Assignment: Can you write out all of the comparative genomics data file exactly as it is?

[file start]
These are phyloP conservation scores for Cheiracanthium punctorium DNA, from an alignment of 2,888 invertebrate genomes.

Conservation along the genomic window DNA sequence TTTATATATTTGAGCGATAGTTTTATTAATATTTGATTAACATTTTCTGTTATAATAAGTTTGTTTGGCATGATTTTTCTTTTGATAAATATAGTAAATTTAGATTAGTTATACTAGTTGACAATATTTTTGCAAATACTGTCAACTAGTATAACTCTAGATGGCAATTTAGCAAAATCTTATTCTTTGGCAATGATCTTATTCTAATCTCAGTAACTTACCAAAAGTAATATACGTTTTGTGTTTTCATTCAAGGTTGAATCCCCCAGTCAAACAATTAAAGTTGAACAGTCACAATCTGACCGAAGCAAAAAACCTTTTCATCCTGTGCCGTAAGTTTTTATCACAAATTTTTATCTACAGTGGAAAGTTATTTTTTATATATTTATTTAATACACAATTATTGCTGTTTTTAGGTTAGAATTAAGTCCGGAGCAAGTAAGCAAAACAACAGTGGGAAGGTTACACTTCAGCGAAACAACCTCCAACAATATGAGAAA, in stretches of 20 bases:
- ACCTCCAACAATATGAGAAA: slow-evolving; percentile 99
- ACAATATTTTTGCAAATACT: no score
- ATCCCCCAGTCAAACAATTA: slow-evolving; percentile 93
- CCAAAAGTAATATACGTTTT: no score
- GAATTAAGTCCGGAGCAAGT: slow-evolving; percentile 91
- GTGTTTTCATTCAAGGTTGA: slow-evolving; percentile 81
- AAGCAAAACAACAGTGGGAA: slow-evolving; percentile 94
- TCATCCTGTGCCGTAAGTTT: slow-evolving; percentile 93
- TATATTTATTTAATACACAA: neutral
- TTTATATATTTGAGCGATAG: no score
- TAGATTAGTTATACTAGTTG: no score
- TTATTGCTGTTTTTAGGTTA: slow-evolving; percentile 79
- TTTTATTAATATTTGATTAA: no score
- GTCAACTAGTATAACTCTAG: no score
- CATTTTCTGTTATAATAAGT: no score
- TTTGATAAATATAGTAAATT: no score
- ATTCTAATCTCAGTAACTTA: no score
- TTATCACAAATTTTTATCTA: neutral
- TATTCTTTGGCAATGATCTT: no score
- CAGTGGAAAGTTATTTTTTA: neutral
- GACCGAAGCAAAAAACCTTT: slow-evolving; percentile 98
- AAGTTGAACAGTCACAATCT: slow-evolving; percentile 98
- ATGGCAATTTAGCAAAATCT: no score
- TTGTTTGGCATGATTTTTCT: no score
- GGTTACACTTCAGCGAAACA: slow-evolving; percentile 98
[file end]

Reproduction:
These are phyloP conservation scores for Cheiracanthium punctorium DNA, from an alignment of 2,888 invertebrate genomes.

Conservation along the genomic window DNA sequence TTTATATATTTGAGCGATAGTTTTATTAATATTTGATTAACATTTTCTGTTATAATAAGTTTGTTTGGCATGATTTTTCTTTTGATAAATATAGTAAATTTAGATTAGTTATACTAGTTGACAATATTTTTGCAAATACTGTCAACTAGTATAACTCTAGATGGCAATTTAGCAAAATCTTATTCTTTGGCAATGATCTTATTCTAATCTCAGTAACTTACCAAAAGTAATATACGTTTTGTGTTTTCATTCAAGGTTGAATCCCCCAGTCAAACAATTAAAGTTGAACAGTCACAATCTGACCGAAGCAAAAAACCTTTTCATCCTGTGCCGTAAGTTTTTATCACAAATTTTTATCTACAGTGGAAAGTTATTTTTTATATATTTATTTAATACACAATTATTGCTGTTTTTAGGTTAGAATTAAGTCCGGAGCAAGTAAGCAAAACAACAGTGGGAAGGTTACACTTCAGCGAAACAACCTCCAACAATATGAGAAA, in stretches of 20 bases:
- ACCTCCAACAATATGAGAAA: slow-evolving; percentile 99
- ACAATATTTTTGCAAATACT: no score
- ATCCCCCAGTCAAACAATTA: slow-evolving; percentile 93
- CCAAAAGTAATATACGTTTT: no score
- GAATTAAGTCCGGAGCAAGT: slow-evolving; percentile 91
- GTGTTTTCATTCAAGGTTGA: slow-evolving; percentile 81
- AAGCAAAACAACAGTGGGAA: slow-evolving; percentile 94
- TCATCCTGTGCCGTAAGTTT: slow-evolving; percentile 93
- TATATTTATTTAATACACAA: neutral
- TTTATATATTTGAGCGATAG: no score
- TAGATTAGTTATACTAGTTG: no score
- TTATTGCTGTTTTTAGGTTA: slow-evolving; percentile 79
- TTTTATTAATATTTGATTAA: no score
- GTCAACTAGTATAACTCTAG: no score
- CATTTTCTGTTATAATAAGT: no score
- TTTGATAAATATAGTAAATT: no score
- ATTCTAATCTCAGTAACTTA: no score
- TTATCACAAATTTTTATCTA: neutral
- TATTCTTTGGCAATGATCTT: no score
- CAGTGGAAAGTTATTTTTTA: neutral
- GACCGAAGCAAAAAACCTTT: slow-evolving; percentile 98
- AAGTTGAACAGTCACAATCT: slow-evolving; percentile 98
- ATGGCAATTTAGCAAAATCT: no score
- TTGTTTGGCATGATTTTTCT: no score
- GGTTACACTTCAGCGAAACA: slow-evolving; percentile 98